The days that filled that time are grey. I slept through the first two weeks by the grace of a note from the ER to give my professors, but I was determined to return to school by the third week. The neurologist I’d visited told me it would take 6 to 8 weeks to feel better, but what did he know?  I would soon be fine and my mom was there to help me.

And then Mom caught the flu and was in bed with a fever for eight days. We were quite the pair. Mom and I laid on the couch, taking turns filling the tea pot, listening to the multitude of cockroaches moving in to stake their claims, filling the territory the enormous Fred had once ruled as supreme commander.  We were both too sick to care.

When I went back to school, I’d fall on the escalator and cry anytime anyone asked me a simple question. The lights and noises would make my head spin and I couldn’t remember any given list of instructions past the first step. I was two weeks behind already, and unable to comprehend what to do to catch up. The headaches were constant, with the occasional pounding or stabbing to mix it up. 

My professors were happy to work with me as best they could, and my mom did everything she could to help get me to and from school, but by the end of the third week we all knew I wasn’t getting better and I wasn’t going to catch up. 

I’d been offered an internship at a bridal company the week before, so I knew that even if I took the semester off I could be learning. It would only be two days a week and wouldn’t include the stress of homework. 

We were getting ready to go the school to finalize my withdrawal when we found out I couldn’t live in my apartment anymore if I wasn’t in school. 

So that was it. 

On Friday I turned in the withdrawal paperwork. On Saturday I said goodbye to my friends and gave them the things I couldn’t take with me or store. On Sunday I said goodbye to my church and the family I’ve come to know there. On Monday, today, I’m sitting in an airplane 40,000 feet in the air above Portland, Oregon, where Michael is waiting to pick Mom and me up along with four suitcases and one supportive little cactus riding in my carry on. 


At a proud, spiky, nine inches, Magellan, who endured a 10-day road trip across America and a summer working in a dress shop in SoHo, is more than hopeful for the days ahead and the start of a new adventure. 

Fred is dead. I’m a college drop-out with the memory of a goldfish. Thank goodness the cactus has some spunk left.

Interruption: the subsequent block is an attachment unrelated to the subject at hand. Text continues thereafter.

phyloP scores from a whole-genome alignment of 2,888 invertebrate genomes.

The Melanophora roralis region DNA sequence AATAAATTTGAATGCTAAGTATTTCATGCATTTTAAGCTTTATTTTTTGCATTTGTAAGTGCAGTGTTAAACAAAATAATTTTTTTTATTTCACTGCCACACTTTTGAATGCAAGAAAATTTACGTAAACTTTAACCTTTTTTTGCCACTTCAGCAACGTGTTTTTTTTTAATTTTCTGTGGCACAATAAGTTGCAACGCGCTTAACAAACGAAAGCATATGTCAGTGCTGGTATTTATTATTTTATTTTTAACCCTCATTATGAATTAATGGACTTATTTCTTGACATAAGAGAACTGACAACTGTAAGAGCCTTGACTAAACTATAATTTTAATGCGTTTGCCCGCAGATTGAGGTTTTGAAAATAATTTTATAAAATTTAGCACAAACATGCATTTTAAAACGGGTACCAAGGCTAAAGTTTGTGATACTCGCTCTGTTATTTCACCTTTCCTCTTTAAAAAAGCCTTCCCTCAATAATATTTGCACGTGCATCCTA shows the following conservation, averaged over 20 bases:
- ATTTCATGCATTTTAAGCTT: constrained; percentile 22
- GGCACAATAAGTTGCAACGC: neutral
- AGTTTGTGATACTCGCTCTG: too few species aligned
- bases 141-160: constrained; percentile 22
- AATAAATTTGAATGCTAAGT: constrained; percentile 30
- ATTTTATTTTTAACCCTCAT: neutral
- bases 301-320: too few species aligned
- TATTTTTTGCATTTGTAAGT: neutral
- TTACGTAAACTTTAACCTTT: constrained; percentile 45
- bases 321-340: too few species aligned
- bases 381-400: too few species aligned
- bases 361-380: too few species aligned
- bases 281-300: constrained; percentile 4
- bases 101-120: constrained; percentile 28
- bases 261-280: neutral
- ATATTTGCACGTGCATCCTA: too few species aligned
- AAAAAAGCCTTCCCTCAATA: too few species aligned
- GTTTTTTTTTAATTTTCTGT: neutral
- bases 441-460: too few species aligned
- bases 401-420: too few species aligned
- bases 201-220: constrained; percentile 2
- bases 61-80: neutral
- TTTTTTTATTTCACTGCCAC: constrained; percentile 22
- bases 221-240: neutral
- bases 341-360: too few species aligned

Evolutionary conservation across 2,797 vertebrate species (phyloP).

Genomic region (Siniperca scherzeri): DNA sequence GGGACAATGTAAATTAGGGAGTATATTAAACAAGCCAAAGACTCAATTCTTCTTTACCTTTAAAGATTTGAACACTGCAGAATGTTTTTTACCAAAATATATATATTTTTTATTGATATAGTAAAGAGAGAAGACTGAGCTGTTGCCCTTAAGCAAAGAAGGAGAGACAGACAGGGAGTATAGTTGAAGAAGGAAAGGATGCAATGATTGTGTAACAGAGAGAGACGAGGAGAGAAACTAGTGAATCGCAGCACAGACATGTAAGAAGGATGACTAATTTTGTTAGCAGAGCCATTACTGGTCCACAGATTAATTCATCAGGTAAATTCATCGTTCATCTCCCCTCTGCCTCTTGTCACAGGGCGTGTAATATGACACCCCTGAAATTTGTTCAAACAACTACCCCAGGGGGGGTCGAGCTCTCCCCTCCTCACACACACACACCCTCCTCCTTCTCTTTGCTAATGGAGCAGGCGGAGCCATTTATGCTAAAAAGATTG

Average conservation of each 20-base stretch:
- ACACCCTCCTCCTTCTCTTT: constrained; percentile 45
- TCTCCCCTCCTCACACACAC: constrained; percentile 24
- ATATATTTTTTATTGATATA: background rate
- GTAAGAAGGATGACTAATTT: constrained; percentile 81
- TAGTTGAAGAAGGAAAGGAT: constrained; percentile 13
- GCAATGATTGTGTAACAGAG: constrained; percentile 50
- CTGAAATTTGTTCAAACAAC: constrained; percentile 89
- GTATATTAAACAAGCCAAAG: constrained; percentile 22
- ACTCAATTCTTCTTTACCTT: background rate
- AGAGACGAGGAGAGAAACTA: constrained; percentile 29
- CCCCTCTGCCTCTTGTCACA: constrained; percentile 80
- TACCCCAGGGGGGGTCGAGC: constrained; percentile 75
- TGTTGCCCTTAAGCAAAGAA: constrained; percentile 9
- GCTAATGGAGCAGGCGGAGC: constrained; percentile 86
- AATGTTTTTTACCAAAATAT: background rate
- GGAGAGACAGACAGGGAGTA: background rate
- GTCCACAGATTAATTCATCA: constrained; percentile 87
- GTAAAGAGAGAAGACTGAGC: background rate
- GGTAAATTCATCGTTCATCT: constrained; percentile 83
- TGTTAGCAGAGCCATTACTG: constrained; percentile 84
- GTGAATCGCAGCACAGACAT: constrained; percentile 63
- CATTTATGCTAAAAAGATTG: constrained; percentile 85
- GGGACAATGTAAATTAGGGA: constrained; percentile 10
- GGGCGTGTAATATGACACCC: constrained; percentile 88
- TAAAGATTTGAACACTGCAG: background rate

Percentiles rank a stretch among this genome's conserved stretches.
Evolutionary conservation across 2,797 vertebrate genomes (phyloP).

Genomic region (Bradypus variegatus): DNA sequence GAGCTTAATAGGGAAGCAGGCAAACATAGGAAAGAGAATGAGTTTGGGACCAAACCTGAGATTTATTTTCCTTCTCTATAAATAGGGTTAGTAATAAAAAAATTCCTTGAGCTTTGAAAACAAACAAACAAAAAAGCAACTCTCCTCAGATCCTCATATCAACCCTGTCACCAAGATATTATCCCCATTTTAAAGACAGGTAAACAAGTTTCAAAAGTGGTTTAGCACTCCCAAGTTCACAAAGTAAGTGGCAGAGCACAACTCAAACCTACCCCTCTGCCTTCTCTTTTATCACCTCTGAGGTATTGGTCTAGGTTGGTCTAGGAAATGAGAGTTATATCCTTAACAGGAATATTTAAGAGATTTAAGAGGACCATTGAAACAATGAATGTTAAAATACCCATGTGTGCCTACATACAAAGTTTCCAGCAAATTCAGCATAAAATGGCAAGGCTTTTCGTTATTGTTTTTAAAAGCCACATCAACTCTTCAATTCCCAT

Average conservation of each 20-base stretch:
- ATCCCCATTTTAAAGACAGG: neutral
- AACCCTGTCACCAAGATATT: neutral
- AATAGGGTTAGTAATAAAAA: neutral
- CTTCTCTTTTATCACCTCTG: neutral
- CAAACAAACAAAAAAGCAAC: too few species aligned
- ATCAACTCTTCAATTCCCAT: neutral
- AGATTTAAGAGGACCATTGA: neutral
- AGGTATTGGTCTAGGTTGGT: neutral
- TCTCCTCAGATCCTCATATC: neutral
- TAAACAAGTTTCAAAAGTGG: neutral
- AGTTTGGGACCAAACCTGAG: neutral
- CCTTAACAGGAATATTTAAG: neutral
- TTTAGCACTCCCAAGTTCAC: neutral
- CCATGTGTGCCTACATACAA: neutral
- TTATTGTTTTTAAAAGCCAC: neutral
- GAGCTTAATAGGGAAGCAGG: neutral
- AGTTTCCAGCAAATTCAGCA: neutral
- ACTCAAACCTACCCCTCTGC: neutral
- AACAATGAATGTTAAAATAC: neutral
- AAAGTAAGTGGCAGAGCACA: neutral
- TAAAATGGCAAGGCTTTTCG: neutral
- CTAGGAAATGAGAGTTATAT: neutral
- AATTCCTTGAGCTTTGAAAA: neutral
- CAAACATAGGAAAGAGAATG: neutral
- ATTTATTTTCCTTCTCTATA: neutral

I don’t know what’s coming next. Will I go back to New York? I hope so. But I don’t know. 

I do know that my doctor wants me to be very quiet for a few weeks to get my brain to heal up. 

I know that I am on the list for priority registration for Fall 2018 at FIT. 

I know that I have a really great family and a whole network of friends all over the world who love me. 

I know that plans are overrated and a turn of unfortunate events can bloom into something even better than what I could ever ask for. 

I know I serve a big God who knows why these things happen, and I know that He hasn’t brought me this far, just to leave me all alone in a pile of broken glass and spilled wine. 

As for Fred, he’s probably laying on a beach in Cockroach heaven thinking we are about even now. 

Bye Fred. 

Thank you so much to everyone who has been praying, sending meals, and being there for me durning ths time! Thank you to everyone at Apostles Brooklyn for going above and beyond to help out, and thank you Professor Jo and Doctor Carrol for all of the support and great ideas! Thank you Julia O. and Alexander for listening to my jumbled ramblings when I don't make any sense, and thank you Tiffany and Julia T. for taking my things and being there for me. Thank you to my grandparents for sending me UBER rides to get me around to tie up loose ends. Thank you to my parents who have done so much to take care of me, Michael for making me feel welcome and so loved, and Mom for being my brain and helping me think/remember, and even helpig me write this blogpost. I love you all so much!

Katherine xx